Vehicle Dynamic Opportunities in Electrified Vehicles for Active Safety Interventions
Licentiate thesis, 2015

Although the sales of electrified vehicles is growing, studies indicate that the growth is inadequate to sufficiently reduce CO2 emissions and mitigate global warming. Some form of added incentive is needed to drive electrified vehicle sales. On the other hand, there is an increased need for traffic safety due to the adoption of ambitious goals such as the Vision Zero. This thesis attempts to identify vehicle dynamic opportunities to improve vehicle safety that are enhanced or enabled by electrified drivetrains, thereby offering an opportunity to add value to electrified vehicles and make them more attractive to consumers. As an example of a low hanging fruit, the possibility of accelerating an electrified lead vehicle to mitigate the consequences of, or prevent being struck from behind was investigated. A hypothetical Autonomous Emergency Acceleration (AEA) system (analogous to the Automatic Emergency Braking (AEB) system) was envisioned and the safety benefit due to the same was estimated. It was found that the AEA system offers significant opportunities for preventing or reducing injuries in rear-end collisions. The possibility of using propulsion to improve safety in an obstacle avoidance scenario in the presence of oncoming traffic was also investigated. In order to better understand the manoeuvre kinematics, a large number of these cases with varying scenario parameters were investigated in an optimal control framework. Analysis of the results showed that, in this scenario, the obstacle length and the ratio of oncoming vehicle to host vehicle velocities were the two most important parameters which determined the extent of benefit that can be achieved with propulsion. Based on this insight, more detailed investigations were then done for fewer, but more extreme cases of the scenario to estimate the safety benefit due to propulsion both with restricted and unrestricted steering. Results showed that while significant benefit can be achieved due to propulsion even with unrestricted steering, its benefit is amplified when the steering is restricted. Finally, simple closed loop wheel force controllers for lateral control were implemented in simulation. Investigations using the same showed that when performing lateral control alone in this scenario, it is beneficial to be able to do so without slowing the vehicle down which can be done with an electrified drivetrain. In summary, several vehicle dynamic opportunities for improving safety using electrified drivetrains were identified. Detailed investigations of select cases showed that significant safety benefit stands to be gained by appropriate control of electrified drivetrains in the accident scenarios. Consequently, a strong opportunity is seen for adding safety related value to electrified vehicles at little to no extra cost.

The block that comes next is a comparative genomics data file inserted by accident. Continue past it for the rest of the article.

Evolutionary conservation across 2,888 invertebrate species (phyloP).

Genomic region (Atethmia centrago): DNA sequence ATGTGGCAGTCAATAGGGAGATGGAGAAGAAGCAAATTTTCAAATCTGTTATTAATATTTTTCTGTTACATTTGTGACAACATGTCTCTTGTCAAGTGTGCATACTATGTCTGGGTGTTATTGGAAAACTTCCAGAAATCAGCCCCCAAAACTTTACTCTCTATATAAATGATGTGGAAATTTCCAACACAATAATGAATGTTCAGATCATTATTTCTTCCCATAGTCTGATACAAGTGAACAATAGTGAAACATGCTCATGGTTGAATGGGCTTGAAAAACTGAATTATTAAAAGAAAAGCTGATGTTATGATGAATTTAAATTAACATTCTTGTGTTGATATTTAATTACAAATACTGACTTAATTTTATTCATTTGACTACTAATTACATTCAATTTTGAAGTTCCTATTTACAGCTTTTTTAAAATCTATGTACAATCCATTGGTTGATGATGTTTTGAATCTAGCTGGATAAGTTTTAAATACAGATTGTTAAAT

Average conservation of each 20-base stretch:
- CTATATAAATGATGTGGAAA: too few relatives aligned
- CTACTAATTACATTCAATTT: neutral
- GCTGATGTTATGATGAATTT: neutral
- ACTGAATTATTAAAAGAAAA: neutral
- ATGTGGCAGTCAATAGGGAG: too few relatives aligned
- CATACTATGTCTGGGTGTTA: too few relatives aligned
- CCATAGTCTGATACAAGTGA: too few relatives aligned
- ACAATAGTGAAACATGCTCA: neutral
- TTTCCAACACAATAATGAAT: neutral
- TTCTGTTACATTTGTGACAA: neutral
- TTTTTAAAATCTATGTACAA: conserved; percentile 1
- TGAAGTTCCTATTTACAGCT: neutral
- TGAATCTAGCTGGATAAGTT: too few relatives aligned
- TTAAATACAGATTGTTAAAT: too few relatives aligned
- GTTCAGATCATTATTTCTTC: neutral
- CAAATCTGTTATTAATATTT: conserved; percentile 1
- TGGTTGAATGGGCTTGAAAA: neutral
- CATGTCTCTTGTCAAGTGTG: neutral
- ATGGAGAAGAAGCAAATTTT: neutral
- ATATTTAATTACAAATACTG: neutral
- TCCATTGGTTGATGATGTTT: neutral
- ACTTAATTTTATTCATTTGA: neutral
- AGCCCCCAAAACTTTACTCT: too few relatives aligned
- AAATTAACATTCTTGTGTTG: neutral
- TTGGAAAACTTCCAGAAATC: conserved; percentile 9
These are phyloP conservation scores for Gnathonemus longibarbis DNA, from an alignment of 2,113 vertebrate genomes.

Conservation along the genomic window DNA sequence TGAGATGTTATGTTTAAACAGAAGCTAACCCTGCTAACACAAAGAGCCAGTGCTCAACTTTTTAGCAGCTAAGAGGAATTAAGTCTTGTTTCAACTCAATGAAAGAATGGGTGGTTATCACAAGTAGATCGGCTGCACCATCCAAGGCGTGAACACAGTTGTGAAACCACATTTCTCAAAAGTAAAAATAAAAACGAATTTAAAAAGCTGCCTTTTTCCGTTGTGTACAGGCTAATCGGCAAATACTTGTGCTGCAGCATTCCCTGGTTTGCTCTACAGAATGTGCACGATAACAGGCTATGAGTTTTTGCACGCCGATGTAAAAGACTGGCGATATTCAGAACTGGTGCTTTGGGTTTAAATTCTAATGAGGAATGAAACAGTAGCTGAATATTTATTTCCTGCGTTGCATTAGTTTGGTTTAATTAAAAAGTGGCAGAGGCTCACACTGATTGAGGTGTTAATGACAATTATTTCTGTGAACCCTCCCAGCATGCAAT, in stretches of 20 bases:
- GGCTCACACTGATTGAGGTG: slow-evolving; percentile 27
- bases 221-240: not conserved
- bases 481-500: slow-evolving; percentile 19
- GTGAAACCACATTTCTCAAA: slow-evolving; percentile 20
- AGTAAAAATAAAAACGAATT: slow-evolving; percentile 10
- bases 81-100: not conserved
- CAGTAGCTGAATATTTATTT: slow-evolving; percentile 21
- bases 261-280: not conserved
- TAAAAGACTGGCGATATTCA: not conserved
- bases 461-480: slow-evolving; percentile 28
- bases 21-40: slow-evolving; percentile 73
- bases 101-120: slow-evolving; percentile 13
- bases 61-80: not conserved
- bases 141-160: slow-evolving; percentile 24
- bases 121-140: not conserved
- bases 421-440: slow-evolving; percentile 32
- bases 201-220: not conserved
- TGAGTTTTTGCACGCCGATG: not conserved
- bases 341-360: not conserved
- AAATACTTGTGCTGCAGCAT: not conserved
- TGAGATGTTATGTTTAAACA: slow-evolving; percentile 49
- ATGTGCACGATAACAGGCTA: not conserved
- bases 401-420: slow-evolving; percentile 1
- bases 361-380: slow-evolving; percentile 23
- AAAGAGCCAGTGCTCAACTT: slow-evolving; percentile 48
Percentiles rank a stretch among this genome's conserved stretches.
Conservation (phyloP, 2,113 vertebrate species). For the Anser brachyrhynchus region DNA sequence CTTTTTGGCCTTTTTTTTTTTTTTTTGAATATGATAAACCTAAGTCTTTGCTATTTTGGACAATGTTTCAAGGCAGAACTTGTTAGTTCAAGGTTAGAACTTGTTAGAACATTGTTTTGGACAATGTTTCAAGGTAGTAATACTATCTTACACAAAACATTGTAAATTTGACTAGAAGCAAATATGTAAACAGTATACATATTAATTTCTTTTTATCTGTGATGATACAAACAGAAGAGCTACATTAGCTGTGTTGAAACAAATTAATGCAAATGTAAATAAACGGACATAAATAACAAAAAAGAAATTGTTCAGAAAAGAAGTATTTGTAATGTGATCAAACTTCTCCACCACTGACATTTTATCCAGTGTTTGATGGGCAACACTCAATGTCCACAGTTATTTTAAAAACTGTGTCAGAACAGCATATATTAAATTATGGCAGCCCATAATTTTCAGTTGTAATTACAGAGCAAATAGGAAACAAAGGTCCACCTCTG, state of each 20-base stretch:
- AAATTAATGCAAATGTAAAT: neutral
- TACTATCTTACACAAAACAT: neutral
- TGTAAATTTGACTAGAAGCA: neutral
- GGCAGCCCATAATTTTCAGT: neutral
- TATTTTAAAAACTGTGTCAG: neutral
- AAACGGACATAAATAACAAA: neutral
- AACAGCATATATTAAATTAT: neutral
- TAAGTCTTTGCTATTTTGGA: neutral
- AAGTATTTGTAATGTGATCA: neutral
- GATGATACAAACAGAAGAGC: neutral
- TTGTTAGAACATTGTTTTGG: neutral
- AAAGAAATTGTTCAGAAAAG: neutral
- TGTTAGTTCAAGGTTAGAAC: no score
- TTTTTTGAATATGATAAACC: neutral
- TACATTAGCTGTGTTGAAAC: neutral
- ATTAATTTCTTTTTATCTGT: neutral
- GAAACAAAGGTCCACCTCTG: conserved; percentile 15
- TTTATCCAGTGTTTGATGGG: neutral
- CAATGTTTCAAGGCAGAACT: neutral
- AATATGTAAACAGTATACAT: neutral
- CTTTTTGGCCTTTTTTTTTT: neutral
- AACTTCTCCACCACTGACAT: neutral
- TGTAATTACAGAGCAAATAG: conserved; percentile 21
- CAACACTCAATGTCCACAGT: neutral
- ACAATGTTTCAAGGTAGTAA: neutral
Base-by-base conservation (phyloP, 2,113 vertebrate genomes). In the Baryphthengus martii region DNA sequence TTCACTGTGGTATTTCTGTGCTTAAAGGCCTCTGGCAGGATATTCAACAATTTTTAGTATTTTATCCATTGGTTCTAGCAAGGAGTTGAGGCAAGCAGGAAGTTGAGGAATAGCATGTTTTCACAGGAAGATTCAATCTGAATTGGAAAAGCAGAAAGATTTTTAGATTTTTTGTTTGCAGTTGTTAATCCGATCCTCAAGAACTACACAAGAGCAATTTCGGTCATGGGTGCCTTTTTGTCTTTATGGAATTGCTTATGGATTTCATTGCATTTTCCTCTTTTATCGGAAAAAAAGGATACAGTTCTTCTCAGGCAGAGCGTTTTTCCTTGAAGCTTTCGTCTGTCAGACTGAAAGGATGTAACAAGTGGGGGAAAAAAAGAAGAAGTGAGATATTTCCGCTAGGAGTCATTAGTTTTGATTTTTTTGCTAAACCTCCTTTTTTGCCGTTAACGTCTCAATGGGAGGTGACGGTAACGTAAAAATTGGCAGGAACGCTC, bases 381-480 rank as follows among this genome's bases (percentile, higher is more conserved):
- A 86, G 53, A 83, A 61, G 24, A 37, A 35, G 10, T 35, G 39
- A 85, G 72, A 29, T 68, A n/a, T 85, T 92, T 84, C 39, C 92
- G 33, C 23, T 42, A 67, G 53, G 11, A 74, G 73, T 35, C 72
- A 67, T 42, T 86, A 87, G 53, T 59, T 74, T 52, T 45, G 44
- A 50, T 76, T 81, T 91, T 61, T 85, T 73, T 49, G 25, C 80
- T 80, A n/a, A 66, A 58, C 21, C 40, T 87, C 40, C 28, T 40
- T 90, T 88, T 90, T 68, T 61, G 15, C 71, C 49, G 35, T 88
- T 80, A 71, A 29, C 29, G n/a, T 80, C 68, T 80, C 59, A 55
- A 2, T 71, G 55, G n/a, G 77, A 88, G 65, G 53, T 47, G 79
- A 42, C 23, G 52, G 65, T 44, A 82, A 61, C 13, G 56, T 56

rear-end collisions

active safety

vehicle dynamics

obstacle avoidance with oncoming traffic

speed control

electrified drivetrain

torque vectoring

driver assistance systems

EA, Hörsalsvägen 11
Opponent: Dr. Lars Drugge, Associate Professor in Vehicle Dynamics, KTH


Adithya Arikere

Chalmers, Applied Mechanics, Vehicle Engineering and Autonomous Systems

The trade-off between distance margin and steering intrusiveness in obstacle avoidance manoeuvres with oncoming traffic

24th Symposium of the International Association for Vehicle System Dynamics, IAVSD 2015; Graz; Austria; 17 August 2015 through 21 August 2015,; (2016)p. 243-252

Paper in proceeding

The Potential Safety Benefit of Propulsion in Obstacle Avoidance Manoeuvres with Oncoming Traffic

12th International Symposium on Advanced Vehicle Control (AVEC '14), Tokyo Japan,; (2014)p. 126-131

Paper in proceeding

On the Potential of Accelerating an Electrified Lead Vehicle to Mitigate Rear-End Collisions

Proceedings of the 3rd International Symposium on Future Active Safety Technology Towards zero traffic accidents, 2015,; (2015)p. 377-384

Paper in proceeding

Areas of Advance


Subject Categories

Vehicle Engineering

EA, Hörsalsvägen 11

Opponent: Dr. Lars Drugge, Associate Professor in Vehicle Dynamics, KTH

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